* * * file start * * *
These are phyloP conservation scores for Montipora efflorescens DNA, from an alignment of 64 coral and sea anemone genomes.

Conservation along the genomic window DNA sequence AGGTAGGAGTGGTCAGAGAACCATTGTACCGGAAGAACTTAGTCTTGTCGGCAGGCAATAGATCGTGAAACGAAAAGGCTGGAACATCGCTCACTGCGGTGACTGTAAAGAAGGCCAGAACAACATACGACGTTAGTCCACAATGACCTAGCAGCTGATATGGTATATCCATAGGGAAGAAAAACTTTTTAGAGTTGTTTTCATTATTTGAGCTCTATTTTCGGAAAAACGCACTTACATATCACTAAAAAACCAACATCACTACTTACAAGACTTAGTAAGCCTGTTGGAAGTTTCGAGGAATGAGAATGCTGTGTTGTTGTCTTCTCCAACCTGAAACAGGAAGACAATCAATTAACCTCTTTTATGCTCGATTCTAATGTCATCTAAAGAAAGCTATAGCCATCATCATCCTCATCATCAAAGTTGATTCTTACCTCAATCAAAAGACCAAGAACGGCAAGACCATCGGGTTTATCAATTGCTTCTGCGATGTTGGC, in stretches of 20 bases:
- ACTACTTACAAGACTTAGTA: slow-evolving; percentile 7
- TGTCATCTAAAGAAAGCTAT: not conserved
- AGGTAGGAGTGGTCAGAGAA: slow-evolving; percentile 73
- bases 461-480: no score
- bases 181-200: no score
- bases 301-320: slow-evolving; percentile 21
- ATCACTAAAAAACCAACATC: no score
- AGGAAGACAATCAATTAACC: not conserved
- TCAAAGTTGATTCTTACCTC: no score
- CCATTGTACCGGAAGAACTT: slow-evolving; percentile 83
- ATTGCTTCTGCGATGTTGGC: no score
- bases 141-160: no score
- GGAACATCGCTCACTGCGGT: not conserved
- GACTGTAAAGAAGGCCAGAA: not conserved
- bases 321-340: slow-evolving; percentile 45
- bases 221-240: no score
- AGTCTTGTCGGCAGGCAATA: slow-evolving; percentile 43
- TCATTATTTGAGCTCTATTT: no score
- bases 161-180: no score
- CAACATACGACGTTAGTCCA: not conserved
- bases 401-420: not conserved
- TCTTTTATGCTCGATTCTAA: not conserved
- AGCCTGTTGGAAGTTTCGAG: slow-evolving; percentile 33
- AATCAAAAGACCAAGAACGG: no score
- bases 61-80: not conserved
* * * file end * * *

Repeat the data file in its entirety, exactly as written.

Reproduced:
These are phyloP conservation scores for Montipora efflorescens DNA, from an alignment of 64 coral and sea anemone genomes.

Conservation along the genomic window DNA sequence AGGTAGGAGTGGTCAGAGAACCATTGTACCGGAAGAACTTAGTCTTGTCGGCAGGCAATAGATCGTGAAACGAAAAGGCTGGAACATCGCTCACTGCGGTGACTGTAAAGAAGGCCAGAACAACATACGACGTTAGTCCACAATGACCTAGCAGCTGATATGGTATATCCATAGGGAAGAAAAACTTTTTAGAGTTGTTTTCATTATTTGAGCTCTATTTTCGGAAAAACGCACTTACATATCACTAAAAAACCAACATCACTACTTACAAGACTTAGTAAGCCTGTTGGAAGTTTCGAGGAATGAGAATGCTGTGTTGTTGTCTTCTCCAACCTGAAACAGGAAGACAATCAATTAACCTCTTTTATGCTCGATTCTAATGTCATCTAAAGAAAGCTATAGCCATCATCATCCTCATCATCAAAGTTGATTCTTACCTCAATCAAAAGACCAAGAACGGCAAGACCATCGGGTTTATCAATTGCTTCTGCGATGTTGGC, in stretches of 20 bases:
- ACTACTTACAAGACTTAGTA: slow-evolving; percentile 7
- TGTCATCTAAAGAAAGCTAT: not conserved
- AGGTAGGAGTGGTCAGAGAA: slow-evolving; percentile 73
- bases 461-480: no score
- bases 181-200: no score
- bases 301-320: slow-evolving; percentile 21
- ATCACTAAAAAACCAACATC: no score
- AGGAAGACAATCAATTAACC: not conserved
- TCAAAGTTGATTCTTACCTC: no score
- CCATTGTACCGGAAGAACTT: slow-evolving; percentile 83
- ATTGCTTCTGCGATGTTGGC: no score
- bases 141-160: no score
- GGAACATCGCTCACTGCGGT: not conserved
- GACTGTAAAGAAGGCCAGAA: not conserved
- bases 321-340: slow-evolving; percentile 45
- bases 221-240: no score
- AGTCTTGTCGGCAGGCAATA: slow-evolving; percentile 43
- TCATTATTTGAGCTCTATTT: no score
- bases 161-180: no score
- CAACATACGACGTTAGTCCA: not conserved
- bases 401-420: not conserved
- TCTTTTATGCTCGATTCTAA: not conserved
- AGCCTGTTGGAAGTTTCGAG: slow-evolving; percentile 33
- AATCAAAAGACCAAGAACGG: no score
- bases 61-80: not conserved